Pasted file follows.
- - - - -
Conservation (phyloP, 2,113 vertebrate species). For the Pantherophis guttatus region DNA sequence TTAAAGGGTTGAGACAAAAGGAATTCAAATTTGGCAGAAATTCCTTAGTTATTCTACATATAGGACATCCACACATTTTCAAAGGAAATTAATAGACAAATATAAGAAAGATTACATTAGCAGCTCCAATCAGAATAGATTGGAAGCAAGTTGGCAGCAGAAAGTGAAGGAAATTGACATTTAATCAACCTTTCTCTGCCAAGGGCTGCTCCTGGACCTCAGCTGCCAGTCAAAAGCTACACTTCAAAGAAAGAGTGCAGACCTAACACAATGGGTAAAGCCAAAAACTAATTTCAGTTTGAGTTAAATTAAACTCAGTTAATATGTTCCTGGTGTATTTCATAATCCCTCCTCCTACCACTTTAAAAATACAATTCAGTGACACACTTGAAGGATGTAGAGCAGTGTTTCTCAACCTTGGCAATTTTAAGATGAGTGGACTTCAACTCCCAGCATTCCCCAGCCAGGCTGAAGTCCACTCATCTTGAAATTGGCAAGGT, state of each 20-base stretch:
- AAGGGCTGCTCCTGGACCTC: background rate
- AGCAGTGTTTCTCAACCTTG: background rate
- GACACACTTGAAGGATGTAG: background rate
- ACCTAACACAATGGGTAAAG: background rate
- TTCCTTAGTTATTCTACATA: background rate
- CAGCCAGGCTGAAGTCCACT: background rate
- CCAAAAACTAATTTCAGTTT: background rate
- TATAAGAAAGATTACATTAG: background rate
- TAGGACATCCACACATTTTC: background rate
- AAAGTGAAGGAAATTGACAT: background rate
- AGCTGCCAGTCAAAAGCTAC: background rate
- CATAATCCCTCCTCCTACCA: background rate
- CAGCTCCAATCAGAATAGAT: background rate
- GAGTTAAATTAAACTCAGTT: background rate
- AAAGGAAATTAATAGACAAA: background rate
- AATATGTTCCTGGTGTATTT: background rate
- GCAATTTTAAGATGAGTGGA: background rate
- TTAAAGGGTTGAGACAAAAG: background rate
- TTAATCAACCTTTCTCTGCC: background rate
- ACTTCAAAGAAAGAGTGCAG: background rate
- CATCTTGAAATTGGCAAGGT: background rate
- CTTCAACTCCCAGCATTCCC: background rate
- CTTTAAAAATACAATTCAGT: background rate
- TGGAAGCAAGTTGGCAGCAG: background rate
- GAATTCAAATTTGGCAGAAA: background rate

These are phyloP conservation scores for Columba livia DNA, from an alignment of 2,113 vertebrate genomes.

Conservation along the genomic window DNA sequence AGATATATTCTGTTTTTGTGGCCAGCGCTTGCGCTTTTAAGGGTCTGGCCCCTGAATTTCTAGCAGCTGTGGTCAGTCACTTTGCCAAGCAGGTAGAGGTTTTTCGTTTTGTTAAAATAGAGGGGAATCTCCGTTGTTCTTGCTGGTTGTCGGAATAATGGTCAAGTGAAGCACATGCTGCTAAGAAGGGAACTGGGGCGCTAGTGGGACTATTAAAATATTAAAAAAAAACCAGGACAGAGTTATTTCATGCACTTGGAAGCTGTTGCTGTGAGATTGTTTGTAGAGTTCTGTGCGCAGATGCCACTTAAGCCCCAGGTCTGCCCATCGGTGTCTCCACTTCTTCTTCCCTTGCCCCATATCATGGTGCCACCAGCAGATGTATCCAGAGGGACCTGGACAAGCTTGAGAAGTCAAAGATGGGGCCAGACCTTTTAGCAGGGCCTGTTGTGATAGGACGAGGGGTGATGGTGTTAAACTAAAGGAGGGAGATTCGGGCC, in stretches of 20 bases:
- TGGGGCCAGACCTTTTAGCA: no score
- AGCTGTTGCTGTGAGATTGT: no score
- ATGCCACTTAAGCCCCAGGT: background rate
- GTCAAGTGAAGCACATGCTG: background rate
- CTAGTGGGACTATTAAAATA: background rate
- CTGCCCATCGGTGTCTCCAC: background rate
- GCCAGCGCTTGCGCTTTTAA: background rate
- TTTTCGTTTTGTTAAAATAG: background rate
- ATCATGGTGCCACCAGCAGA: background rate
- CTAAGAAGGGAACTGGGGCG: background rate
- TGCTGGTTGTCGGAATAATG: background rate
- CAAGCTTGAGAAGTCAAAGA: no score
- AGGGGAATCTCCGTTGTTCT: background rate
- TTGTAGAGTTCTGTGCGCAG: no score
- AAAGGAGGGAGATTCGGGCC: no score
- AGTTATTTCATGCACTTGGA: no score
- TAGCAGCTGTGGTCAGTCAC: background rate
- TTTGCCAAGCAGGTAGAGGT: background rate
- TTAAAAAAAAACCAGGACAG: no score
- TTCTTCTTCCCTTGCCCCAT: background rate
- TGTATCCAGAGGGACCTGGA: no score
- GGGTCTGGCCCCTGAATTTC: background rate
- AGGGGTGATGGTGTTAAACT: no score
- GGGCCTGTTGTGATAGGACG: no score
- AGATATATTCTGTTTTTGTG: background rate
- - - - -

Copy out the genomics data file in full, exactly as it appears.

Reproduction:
Conservation (phyloP, 2,113 vertebrate species). For the Pantherophis guttatus region DNA sequence TTAAAGGGTTGAGACAAAAGGAATTCAAATTTGGCAGAAATTCCTTAGTTATTCTACATATAGGACATCCACACATTTTCAAAGGAAATTAATAGACAAATATAAGAAAGATTACATTAGCAGCTCCAATCAGAATAGATTGGAAGCAAGTTGGCAGCAGAAAGTGAAGGAAATTGACATTTAATCAACCTTTCTCTGCCAAGGGCTGCTCCTGGACCTCAGCTGCCAGTCAAAAGCTACACTTCAAAGAAAGAGTGCAGACCTAACACAATGGGTAAAGCCAAAAACTAATTTCAGTTTGAGTTAAATTAAACTCAGTTAATATGTTCCTGGTGTATTTCATAATCCCTCCTCCTACCACTTTAAAAATACAATTCAGTGACACACTTGAAGGATGTAGAGCAGTGTTTCTCAACCTTGGCAATTTTAAGATGAGTGGACTTCAACTCCCAGCATTCCCCAGCCAGGCTGAAGTCCACTCATCTTGAAATTGGCAAGGT, state of each 20-base stretch:
- AAGGGCTGCTCCTGGACCTC: background rate
- AGCAGTGTTTCTCAACCTTG: background rate
- GACACACTTGAAGGATGTAG: background rate
- ACCTAACACAATGGGTAAAG: background rate
- TTCCTTAGTTATTCTACATA: background rate
- CAGCCAGGCTGAAGTCCACT: background rate
- CCAAAAACTAATTTCAGTTT: background rate
- TATAAGAAAGATTACATTAG: background rate
- TAGGACATCCACACATTTTC: background rate
- AAAGTGAAGGAAATTGACAT: background rate
- AGCTGCCAGTCAAAAGCTAC: background rate
- CATAATCCCTCCTCCTACCA: background rate
- CAGCTCCAATCAGAATAGAT: background rate
- GAGTTAAATTAAACTCAGTT: background rate
- AAAGGAAATTAATAGACAAA: background rate
- AATATGTTCCTGGTGTATTT: background rate
- GCAATTTTAAGATGAGTGGA: background rate
- TTAAAGGGTTGAGACAAAAG: background rate
- TTAATCAACCTTTCTCTGCC: background rate
- ACTTCAAAGAAAGAGTGCAG: background rate
- CATCTTGAAATTGGCAAGGT: background rate
- CTTCAACTCCCAGCATTCCC: background rate
- CTTTAAAAATACAATTCAGT: background rate
- TGGAAGCAAGTTGGCAGCAG: background rate
- GAATTCAAATTTGGCAGAAA: background rate

These are phyloP conservation scores for Columba livia DNA, from an alignment of 2,113 vertebrate genomes.

Conservation along the genomic window DNA sequence AGATATATTCTGTTTTTGTGGCCAGCGCTTGCGCTTTTAAGGGTCTGGCCCCTGAATTTCTAGCAGCTGTGGTCAGTCACTTTGCCAAGCAGGTAGAGGTTTTTCGTTTTGTTAAAATAGAGGGGAATCTCCGTTGTTCTTGCTGGTTGTCGGAATAATGGTCAAGTGAAGCACATGCTGCTAAGAAGGGAACTGGGGCGCTAGTGGGACTATTAAAATATTAAAAAAAAACCAGGACAGAGTTATTTCATGCACTTGGAAGCTGTTGCTGTGAGATTGTTTGTAGAGTTCTGTGCGCAGATGCCACTTAAGCCCCAGGTCTGCCCATCGGTGTCTCCACTTCTTCTTCCCTTGCCCCATATCATGGTGCCACCAGCAGATGTATCCAGAGGGACCTGGACAAGCTTGAGAAGTCAAAGATGGGGCCAGACCTTTTAGCAGGGCCTGTTGTGATAGGACGAGGGGTGATGGTGTTAAACTAAAGGAGGGAGATTCGGGCC, in stretches of 20 bases:
- TGGGGCCAGACCTTTTAGCA: no score
- AGCTGTTGCTGTGAGATTGT: no score
- ATGCCACTTAAGCCCCAGGT: background rate
- GTCAAGTGAAGCACATGCTG: background rate
- CTAGTGGGACTATTAAAATA: background rate
- CTGCCCATCGGTGTCTCCAC: background rate
- GCCAGCGCTTGCGCTTTTAA: background rate
- TTTTCGTTTTGTTAAAATAG: background rate
- ATCATGGTGCCACCAGCAGA: background rate
- CTAAGAAGGGAACTGGGGCG: background rate
- TGCTGGTTGTCGGAATAATG: background rate
- CAAGCTTGAGAAGTCAAAGA: no score
- AGGGGAATCTCCGTTGTTCT: background rate
- TTGTAGAGTTCTGTGCGCAG: no score
- AAAGGAGGGAGATTCGGGCC: no score
- AGTTATTTCATGCACTTGGA: no score
- TAGCAGCTGTGGTCAGTCAC: background rate
- TTTGCCAAGCAGGTAGAGGT: background rate
- TTAAAAAAAAACCAGGACAG: no score
- TTCTTCTTCCCTTGCCCCAT: background rate
- TGTATCCAGAGGGACCTGGA: no score
- GGGTCTGGCCCCTGAATTTC: background rate
- AGGGGTGATGGTGTTAAACT: no score
- GGGCCTGTTGTGATAGGACG: no score
- AGATATATTCTGTTTTTGTG: background rate